eccentric and reclusive, but a wonder of the world

142 years ago on this date marked the commencement of the creation of Schloss Neuschwanstein, above the village of Hohenschwangau in Bavaria, commissioned by Ludwig II of Bavaria.

We might in this post, first discuss the man who ordered the amazing construction. I dedicate this post to the reclusive King with whom I may share similar interests with.

Ludwig II, a young eccentric heir to the throne, had loved poetry and nature, and evidently shared little interest in the Bavarian throne. Ludwig II’s interest in theatrics and the arts was amplified by his admiration for Richard Wagner. As in my previous post, I advocate a divorce of political/religious inclinations and to observe this man in isolation. Like any normal individual with personal favoritisms and feelings, Ludwig II had penned his thoughts in a private diary which included his interests in several male figures. However, Ludwig II had suppressed his desires in a bid to remain loyal to his faith. Unfortunately given his status, it was not uncommon for falsified copies of his diary that were publicized to depose Ludwig II since 1886.

Ludwig II had a history of eccentricity, much like his grandfather, and his creativity was counter-intuitive to the need for a practical and clear-headed king of state. Ludwig II preferred the country life, without huge social diplomatic events. Following Ludwig II’s endorsement of a German Empire, Bavaria lost its independence status and was placed within the empire. Ludwig II withdrew from the political stage and became increasingly lost in his fantastical castles. Linderhof Castle and Neuschwanstein were amongst his wonderful creations – however, his huge expenditures and unfathomable behaviors had the state deem him unfit as king. Ludwig II was later deposed on the pretext of insanity – and not surprisingly, ended his life story with a mysterious death of drowning in Starnberger Lake.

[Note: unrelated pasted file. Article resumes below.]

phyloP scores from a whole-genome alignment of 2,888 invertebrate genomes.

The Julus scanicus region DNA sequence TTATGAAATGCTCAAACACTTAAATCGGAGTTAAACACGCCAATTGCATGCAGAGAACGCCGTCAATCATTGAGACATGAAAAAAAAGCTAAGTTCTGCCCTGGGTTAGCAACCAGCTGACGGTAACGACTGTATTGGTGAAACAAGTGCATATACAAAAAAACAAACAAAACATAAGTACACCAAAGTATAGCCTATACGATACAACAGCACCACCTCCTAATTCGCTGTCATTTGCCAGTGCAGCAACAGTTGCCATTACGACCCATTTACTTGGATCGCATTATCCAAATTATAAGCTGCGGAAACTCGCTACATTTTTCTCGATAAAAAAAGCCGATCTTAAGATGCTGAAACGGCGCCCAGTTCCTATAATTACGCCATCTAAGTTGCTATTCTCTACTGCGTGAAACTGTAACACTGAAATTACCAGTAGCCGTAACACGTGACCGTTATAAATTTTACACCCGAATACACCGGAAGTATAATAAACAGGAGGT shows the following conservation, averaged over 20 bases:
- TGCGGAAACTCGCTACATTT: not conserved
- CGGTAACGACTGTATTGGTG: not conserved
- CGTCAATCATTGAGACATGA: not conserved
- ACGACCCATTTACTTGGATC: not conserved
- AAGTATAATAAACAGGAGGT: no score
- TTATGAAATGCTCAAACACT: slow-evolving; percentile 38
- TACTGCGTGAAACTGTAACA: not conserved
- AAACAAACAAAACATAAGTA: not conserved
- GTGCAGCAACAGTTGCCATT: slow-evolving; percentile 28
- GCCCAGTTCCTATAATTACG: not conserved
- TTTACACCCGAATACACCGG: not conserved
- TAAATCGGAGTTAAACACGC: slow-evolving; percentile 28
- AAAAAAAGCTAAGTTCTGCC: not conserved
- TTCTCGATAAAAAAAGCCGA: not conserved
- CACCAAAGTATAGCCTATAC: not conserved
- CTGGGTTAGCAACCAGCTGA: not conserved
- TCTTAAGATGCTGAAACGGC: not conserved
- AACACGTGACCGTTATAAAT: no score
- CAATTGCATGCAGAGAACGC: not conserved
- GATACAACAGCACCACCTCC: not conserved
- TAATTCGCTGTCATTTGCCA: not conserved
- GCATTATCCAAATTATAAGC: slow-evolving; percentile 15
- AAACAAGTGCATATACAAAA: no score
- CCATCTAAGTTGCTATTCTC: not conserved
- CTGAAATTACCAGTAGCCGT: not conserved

Ludwig II – a mad king? I doubt so. It would take a unique horse-carriage ride uphill to the Castle entrance, or a 30-minute hike up the roads to encounter the towering castle front. I have entered the Neuschwanstein Castle and spent my days in Hohenschwangau, and no man of insanity could create a natural beauty as such. Those were the days of true magnificence, of memories that one might never forgot. It was a paradise, a reminiscence one could take with to the grave. A place etched in the mind and heart…

Had he been a common man of riches, would he have been spared his terrible ending? Had he not been the eccentric king he was, would we today see the splendid castle sites that had once been deemed “dreams and imaginations” of Ludwig II? Had these castles not been built, which castle would Disneyland be modeling after when they were creating Sleeping Beauty’s castle?

I cannot comprehend how mankind remembers the negative more than the positive. First we have an insult to Catherine the Great of Russia, for her sexual appetite. Then we have Ludwig II remembered for his whimsical behaviors and homosexuality. Can we not for once see the great works of the past peoples?

The Neuschwanstein Castle leaves a deep mark in my mind. I have visited this location with someone I had cared for very much a few years ago, but who has left this plane hopefully to a land of peace and bliss, just like Hohenschwangau had given the most incredible views possible. A fantasy in reality, this castle emerged amidst the foggy morning skies and decorated the background of a photograph that stays with me today. The castle that holds a trove of history and amazing stories for the once eccentric king, will forever hold a trove of memory for a very eccentric me.

Thank you, Ludwig II.

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One thought on “eccentric and reclusive, but a wonder of the world

  1. Pingback: favourite spots around the world | rustic recluse

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